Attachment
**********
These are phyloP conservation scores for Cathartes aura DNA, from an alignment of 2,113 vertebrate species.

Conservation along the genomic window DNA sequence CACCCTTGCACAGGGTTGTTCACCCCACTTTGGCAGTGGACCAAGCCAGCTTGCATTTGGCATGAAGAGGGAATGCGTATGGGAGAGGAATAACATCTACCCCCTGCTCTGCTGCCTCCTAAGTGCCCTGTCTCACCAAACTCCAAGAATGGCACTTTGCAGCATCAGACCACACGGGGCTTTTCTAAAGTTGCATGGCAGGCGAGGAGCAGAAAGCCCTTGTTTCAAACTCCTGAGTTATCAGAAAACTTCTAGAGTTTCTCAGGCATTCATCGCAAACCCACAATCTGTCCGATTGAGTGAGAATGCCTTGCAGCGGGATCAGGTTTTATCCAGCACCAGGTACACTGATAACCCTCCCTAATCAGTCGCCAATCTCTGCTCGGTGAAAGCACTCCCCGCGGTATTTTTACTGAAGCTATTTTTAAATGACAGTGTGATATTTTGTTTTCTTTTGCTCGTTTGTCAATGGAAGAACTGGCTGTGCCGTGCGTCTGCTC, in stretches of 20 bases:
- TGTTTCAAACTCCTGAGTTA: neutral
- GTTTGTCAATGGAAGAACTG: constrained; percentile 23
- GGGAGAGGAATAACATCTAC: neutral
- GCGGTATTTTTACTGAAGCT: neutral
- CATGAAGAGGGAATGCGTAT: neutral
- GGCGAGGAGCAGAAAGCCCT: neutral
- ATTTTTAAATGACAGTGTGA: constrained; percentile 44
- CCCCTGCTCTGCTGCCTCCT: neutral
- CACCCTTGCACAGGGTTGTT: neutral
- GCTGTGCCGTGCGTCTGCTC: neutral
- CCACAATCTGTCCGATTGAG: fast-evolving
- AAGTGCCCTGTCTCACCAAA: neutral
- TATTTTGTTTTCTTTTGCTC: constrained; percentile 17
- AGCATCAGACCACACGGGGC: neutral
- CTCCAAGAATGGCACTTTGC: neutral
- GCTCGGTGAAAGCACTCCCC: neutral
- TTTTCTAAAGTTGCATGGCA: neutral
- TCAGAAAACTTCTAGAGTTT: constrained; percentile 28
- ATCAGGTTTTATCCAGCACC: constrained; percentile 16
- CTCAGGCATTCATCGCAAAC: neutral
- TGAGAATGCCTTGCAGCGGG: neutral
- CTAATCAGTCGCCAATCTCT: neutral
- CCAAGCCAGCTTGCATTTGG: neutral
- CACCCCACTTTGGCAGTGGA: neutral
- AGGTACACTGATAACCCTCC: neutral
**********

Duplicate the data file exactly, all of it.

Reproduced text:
These are phyloP conservation scores for Cathartes aura DNA, from an alignment of 2,113 vertebrate species.

Conservation along the genomic window DNA sequence CACCCTTGCACAGGGTTGTTCACCCCACTTTGGCAGTGGACCAAGCCAGCTTGCATTTGGCATGAAGAGGGAATGCGTATGGGAGAGGAATAACATCTACCCCCTGCTCTGCTGCCTCCTAAGTGCCCTGTCTCACCAAACTCCAAGAATGGCACTTTGCAGCATCAGACCACACGGGGCTTTTCTAAAGTTGCATGGCAGGCGAGGAGCAGAAAGCCCTTGTTTCAAACTCCTGAGTTATCAGAAAACTTCTAGAGTTTCTCAGGCATTCATCGCAAACCCACAATCTGTCCGATTGAGTGAGAATGCCTTGCAGCGGGATCAGGTTTTATCCAGCACCAGGTACACTGATAACCCTCCCTAATCAGTCGCCAATCTCTGCTCGGTGAAAGCACTCCCCGCGGTATTTTTACTGAAGCTATTTTTAAATGACAGTGTGATATTTTGTTTTCTTTTGCTCGTTTGTCAATGGAAGAACTGGCTGTGCCGTGCGTCTGCTC, in stretches of 20 bases:
- TGTTTCAAACTCCTGAGTTA: neutral
- GTTTGTCAATGGAAGAACTG: constrained; percentile 23
- GGGAGAGGAATAACATCTAC: neutral
- GCGGTATTTTTACTGAAGCT: neutral
- CATGAAGAGGGAATGCGTAT: neutral
- GGCGAGGAGCAGAAAGCCCT: neutral
- ATTTTTAAATGACAGTGTGA: constrained; percentile 44
- CCCCTGCTCTGCTGCCTCCT: neutral
- CACCCTTGCACAGGGTTGTT: neutral
- GCTGTGCCGTGCGTCTGCTC: neutral
- CCACAATCTGTCCGATTGAG: fast-evolving
- AAGTGCCCTGTCTCACCAAA: neutral
- TATTTTGTTTTCTTTTGCTC: constrained; percentile 17
- AGCATCAGACCACACGGGGC: neutral
- CTCCAAGAATGGCACTTTGC: neutral
- GCTCGGTGAAAGCACTCCCC: neutral
- TTTTCTAAAGTTGCATGGCA: neutral
- TCAGAAAACTTCTAGAGTTT: constrained; percentile 28
- ATCAGGTTTTATCCAGCACC: constrained; percentile 16
- CTCAGGCATTCATCGCAAAC: neutral
- TGAGAATGCCTTGCAGCGGG: neutral
- CTAATCAGTCGCCAATCTCT: neutral
- CCAAGCCAGCTTGCATTTGG: neutral
- CACCCCACTTTGGCAGTGGA: neutral
- AGGTACACTGATAACCCTCC: neutral